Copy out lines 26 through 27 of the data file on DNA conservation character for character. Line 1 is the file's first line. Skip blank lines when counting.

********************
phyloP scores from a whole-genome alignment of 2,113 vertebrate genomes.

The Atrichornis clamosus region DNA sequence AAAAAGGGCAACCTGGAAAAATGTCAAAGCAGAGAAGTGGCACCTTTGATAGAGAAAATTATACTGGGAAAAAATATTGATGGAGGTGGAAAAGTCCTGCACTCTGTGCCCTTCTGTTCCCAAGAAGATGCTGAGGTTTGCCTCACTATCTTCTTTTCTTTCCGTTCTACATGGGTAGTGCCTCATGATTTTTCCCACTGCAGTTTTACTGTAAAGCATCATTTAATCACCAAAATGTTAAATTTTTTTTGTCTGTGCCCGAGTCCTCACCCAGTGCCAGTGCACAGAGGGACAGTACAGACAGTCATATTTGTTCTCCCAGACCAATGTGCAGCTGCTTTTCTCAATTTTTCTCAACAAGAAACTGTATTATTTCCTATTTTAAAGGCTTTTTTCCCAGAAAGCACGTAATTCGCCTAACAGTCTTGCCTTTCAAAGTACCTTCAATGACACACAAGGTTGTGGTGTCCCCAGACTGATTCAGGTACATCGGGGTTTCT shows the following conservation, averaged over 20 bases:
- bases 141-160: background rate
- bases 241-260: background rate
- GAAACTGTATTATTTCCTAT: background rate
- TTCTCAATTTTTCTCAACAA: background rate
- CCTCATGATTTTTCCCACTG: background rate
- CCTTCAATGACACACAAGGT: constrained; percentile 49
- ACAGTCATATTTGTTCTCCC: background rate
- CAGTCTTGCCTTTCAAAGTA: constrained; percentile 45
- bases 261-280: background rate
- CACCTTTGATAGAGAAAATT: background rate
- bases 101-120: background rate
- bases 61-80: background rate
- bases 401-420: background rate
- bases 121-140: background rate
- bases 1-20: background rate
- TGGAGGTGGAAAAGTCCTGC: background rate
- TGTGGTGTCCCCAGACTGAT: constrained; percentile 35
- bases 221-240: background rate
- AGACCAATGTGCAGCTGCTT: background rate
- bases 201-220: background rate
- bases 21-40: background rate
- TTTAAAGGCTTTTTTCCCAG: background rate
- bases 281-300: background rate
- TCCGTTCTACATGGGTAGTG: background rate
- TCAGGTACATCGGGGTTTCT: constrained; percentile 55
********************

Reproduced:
- TCCGTTCTACATGGGTAGTG: background rate
- TCAGGTACATCGGGGTTTCT: constrained; percentile 55